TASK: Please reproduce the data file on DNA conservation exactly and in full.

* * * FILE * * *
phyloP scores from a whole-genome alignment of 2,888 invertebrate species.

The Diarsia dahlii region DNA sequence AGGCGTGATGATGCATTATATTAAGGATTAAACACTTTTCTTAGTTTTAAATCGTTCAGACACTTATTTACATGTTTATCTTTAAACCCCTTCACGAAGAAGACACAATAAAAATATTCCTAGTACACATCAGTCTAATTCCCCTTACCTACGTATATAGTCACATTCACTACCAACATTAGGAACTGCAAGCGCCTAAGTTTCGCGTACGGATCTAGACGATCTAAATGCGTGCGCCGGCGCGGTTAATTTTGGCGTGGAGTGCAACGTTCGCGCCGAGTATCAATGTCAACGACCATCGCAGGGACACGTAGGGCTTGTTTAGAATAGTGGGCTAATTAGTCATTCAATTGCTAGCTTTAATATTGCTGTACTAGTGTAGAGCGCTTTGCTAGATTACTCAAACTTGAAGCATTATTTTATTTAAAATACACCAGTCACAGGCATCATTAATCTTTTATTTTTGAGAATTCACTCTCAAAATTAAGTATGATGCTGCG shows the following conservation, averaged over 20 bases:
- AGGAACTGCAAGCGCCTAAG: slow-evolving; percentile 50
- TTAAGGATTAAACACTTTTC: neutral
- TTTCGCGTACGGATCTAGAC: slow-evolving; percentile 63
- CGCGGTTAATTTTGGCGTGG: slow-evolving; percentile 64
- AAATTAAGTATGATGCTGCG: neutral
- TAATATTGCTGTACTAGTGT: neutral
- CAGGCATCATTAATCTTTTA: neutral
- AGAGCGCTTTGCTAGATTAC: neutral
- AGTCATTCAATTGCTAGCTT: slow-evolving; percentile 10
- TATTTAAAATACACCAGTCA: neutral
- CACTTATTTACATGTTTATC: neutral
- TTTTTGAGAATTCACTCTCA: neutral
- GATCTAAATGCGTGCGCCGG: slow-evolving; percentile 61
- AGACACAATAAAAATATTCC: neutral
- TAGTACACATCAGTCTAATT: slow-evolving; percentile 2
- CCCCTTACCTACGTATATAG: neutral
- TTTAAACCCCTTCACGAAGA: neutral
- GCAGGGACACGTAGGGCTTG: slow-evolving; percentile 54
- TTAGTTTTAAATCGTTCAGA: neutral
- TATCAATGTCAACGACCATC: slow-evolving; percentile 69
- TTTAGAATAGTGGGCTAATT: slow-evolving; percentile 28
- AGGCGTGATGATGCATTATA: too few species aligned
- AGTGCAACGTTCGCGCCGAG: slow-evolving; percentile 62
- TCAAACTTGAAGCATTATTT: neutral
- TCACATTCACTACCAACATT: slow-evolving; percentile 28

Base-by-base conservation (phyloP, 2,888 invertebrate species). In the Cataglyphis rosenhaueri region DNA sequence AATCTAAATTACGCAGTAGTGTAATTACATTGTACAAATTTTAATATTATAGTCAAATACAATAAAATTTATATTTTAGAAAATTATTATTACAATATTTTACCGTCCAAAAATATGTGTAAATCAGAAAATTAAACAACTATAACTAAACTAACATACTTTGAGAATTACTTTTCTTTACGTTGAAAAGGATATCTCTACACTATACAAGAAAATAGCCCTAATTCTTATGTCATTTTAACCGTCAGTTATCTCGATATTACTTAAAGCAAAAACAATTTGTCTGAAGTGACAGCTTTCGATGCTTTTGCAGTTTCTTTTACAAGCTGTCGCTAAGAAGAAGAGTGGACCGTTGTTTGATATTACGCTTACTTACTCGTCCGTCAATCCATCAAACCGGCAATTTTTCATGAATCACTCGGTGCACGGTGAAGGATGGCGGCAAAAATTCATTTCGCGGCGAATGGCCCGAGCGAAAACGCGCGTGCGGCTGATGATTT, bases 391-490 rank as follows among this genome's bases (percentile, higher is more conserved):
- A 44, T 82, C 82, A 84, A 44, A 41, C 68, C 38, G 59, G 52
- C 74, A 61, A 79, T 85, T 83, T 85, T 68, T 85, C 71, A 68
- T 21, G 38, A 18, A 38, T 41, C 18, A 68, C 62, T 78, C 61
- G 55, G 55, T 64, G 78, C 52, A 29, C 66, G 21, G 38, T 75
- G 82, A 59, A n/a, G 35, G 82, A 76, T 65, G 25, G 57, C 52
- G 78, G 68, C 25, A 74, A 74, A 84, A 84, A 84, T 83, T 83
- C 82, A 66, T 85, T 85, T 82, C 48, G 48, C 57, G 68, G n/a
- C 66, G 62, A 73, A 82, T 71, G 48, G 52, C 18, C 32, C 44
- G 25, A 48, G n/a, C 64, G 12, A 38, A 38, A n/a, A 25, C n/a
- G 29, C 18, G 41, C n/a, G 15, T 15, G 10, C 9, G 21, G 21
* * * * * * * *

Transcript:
phyloP scores from a whole-genome alignment of 2,888 invertebrate species.

The Diarsia dahlii region DNA sequence AGGCGTGATGATGCATTATATTAAGGATTAAACACTTTTCTTAGTTTTAAATCGTTCAGACACTTATTTACATGTTTATCTTTAAACCCCTTCACGAAGAAGACACAATAAAAATATTCCTAGTACACATCAGTCTAATTCCCCTTACCTACGTATATAGTCACATTCACTACCAACATTAGGAACTGCAAGCGCCTAAGTTTCGCGTACGGATCTAGACGATCTAAATGCGTGCGCCGGCGCGGTTAATTTTGGCGTGGAGTGCAACGTTCGCGCCGAGTATCAATGTCAACGACCATCGCAGGGACACGTAGGGCTTGTTTAGAATAGTGGGCTAATTAGTCATTCAATTGCTAGCTTTAATATTGCTGTACTAGTGTAGAGCGCTTTGCTAGATTACTCAAACTTGAAGCATTATTTTATTTAAAATACACCAGTCACAGGCATCATTAATCTTTTATTTTTGAGAATTCACTCTCAAAATTAAGTATGATGCTGCG shows the following conservation, averaged over 20 bases:
- AGGAACTGCAAGCGCCTAAG: slow-evolving; percentile 50
- TTAAGGATTAAACACTTTTC: neutral
- TTTCGCGTACGGATCTAGAC: slow-evolving; percentile 63
- CGCGGTTAATTTTGGCGTGG: slow-evolving; percentile 64
- AAATTAAGTATGATGCTGCG: neutral
- TAATATTGCTGTACTAGTGT: neutral
- CAGGCATCATTAATCTTTTA: neutral
- AGAGCGCTTTGCTAGATTAC: neutral
- AGTCATTCAATTGCTAGCTT: slow-evolving; percentile 10
- TATTTAAAATACACCAGTCA: neutral
- CACTTATTTACATGTTTATC: neutral
- TTTTTGAGAATTCACTCTCA: neutral
- GATCTAAATGCGTGCGCCGG: slow-evolving; percentile 61
- AGACACAATAAAAATATTCC: neutral
- TAGTACACATCAGTCTAATT: slow-evolving; percentile 2
- CCCCTTACCTACGTATATAG: neutral
- TTTAAACCCCTTCACGAAGA: neutral
- GCAGGGACACGTAGGGCTTG: slow-evolving; percentile 54
- TTAGTTTTAAATCGTTCAGA: neutral
- TATCAATGTCAACGACCATC: slow-evolving; percentile 69
- TTTAGAATAGTGGGCTAATT: slow-evolving; percentile 28
- AGGCGTGATGATGCATTATA: too few species aligned
- AGTGCAACGTTCGCGCCGAG: slow-evolving; percentile 62
- TCAAACTTGAAGCATTATTT: neutral
- TCACATTCACTACCAACATT: slow-evolving; percentile 28

Base-by-base conservation (phyloP, 2,888 invertebrate species). In the Cataglyphis rosenhaueri region DNA sequence AATCTAAATTACGCAGTAGTGTAATTACATTGTACAAATTTTAATATTATAGTCAAATACAATAAAATTTATATTTTAGAAAATTATTATTACAATATTTTACCGTCCAAAAATATGTGTAAATCAGAAAATTAAACAACTATAACTAAACTAACATACTTTGAGAATTACTTTTCTTTACGTTGAAAAGGATATCTCTACACTATACAAGAAAATAGCCCTAATTCTTATGTCATTTTAACCGTCAGTTATCTCGATATTACTTAAAGCAAAAACAATTTGTCTGAAGTGACAGCTTTCGATGCTTTTGCAGTTTCTTTTACAAGCTGTCGCTAAGAAGAAGAGTGGACCGTTGTTTGATATTACGCTTACTTACTCGTCCGTCAATCCATCAAACCGGCAATTTTTCATGAATCACTCGGTGCACGGTGAAGGATGGCGGCAAAAATTCATTTCGCGGCGAATGGCCCGAGCGAAAACGCGCGTGCGGCTGATGATTT, bases 391-490 rank as follows among this genome's bases (percentile, higher is more conserved):
- A 44, T 82, C 82, A 84, A 44, A 41, C 68, C 38, G 59, G 52
- C 74, A 61, A 79, T 85, T 83, T 85, T 68, T 85, C 71, A 68
- T 21, G 38, A 18, A 38, T 41, C 18, A 68, C 62, T 78, C 61
- G 55, G 55, T 64, G 78, C 52, A 29, C 66, G 21, G 38, T 75
- G 82, A 59, A n/a, G 35, G 82, A 76, T 65, G 25, G 57, C 52
- G 78, G 68, C 25, A 74, A 74, A 84, A 84, A 84, T 83, T 83
- C 82, A 66, T 85, T 85, T 82, C 48, G 48, C 57, G 68, G n/a
- C 66, G 62, A 73, A 82, T 71, G 48, G 52, C 18, C 32, C 44
- G 25, A 48, G n/a, C 64, G 12, A 38, A 38, A n/a, A 25, C n/a
- G 29, C 18, G 41, C n/a, G 15, T 15, G 10, C 9, G 21, G 21